Back to the home page  
Canada's Species   Amphibians and reptiles

American Toad

Bufo americanus

American Toad. Photo:David Green
American Toad. Photo:David Green

Like all true toads, this species is much better adapted to a terrestrial lifestyle than are frogs in general. Its heavyset body with short legs and thick skin help minimize water loss, and it has a large bladder from which it can reabsorb water during dry periods. Two spiky growths can be seen on the bottom of each hind foot which serve to burrow into loose soil, providing concealment. Despite these many terrestrial adaptations, toads, like all amphibians, need water to reproduce. During rainy periods, they tend to congregate around temporary ponds, ditches, lake shallows, or other slow flowing waters to breed. Toads will eat pretty much any invertebrate that is most abundant in the area at a particular time. They use the same strategy for prey capture as do most frogs: they strike with their sticky tongue, sometimes faster than the human eye can see, and draw the prey back into the mouth which can sometimes be swallowed only with the help of the toad's eyes. These are designed to be drawn down into the mouth/throat cavity to help push food down. The "warts" of toads are actually glands, some of which produce extremely toxic substances. One should not handle any kind of toad without washing hands afterwards, as some of the toxins can be absorbed through cuts and mucous membranes and cause numbness.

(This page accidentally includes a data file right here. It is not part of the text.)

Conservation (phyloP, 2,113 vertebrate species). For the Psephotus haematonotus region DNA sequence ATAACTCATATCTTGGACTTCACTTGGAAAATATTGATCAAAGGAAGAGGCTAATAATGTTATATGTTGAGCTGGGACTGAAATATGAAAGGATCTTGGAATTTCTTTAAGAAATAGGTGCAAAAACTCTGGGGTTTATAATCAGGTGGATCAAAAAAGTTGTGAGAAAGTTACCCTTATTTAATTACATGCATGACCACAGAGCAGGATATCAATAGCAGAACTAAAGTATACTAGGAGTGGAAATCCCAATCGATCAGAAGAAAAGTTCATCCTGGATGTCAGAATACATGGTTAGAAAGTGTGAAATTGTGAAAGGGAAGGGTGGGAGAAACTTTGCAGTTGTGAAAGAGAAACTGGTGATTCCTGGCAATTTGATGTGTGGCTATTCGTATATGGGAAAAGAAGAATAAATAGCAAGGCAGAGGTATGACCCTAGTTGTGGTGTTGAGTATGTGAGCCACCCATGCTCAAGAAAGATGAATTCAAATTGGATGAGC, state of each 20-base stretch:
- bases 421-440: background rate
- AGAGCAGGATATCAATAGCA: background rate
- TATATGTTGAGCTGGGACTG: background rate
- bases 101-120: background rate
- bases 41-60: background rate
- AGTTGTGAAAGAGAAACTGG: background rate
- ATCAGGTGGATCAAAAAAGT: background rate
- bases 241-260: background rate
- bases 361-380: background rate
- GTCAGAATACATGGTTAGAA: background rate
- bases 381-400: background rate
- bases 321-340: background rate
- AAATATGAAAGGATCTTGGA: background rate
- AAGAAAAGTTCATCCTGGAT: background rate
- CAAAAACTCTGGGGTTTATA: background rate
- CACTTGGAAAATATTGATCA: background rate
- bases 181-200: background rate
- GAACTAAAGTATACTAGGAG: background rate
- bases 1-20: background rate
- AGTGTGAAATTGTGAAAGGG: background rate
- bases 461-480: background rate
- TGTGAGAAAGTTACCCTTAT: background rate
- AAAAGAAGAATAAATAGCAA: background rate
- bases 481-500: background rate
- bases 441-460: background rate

Map of American Toad in Canada
Distribution of American Toad in Canada

Back to the main Amphibians and reptiles page  
Next species: Bullfrog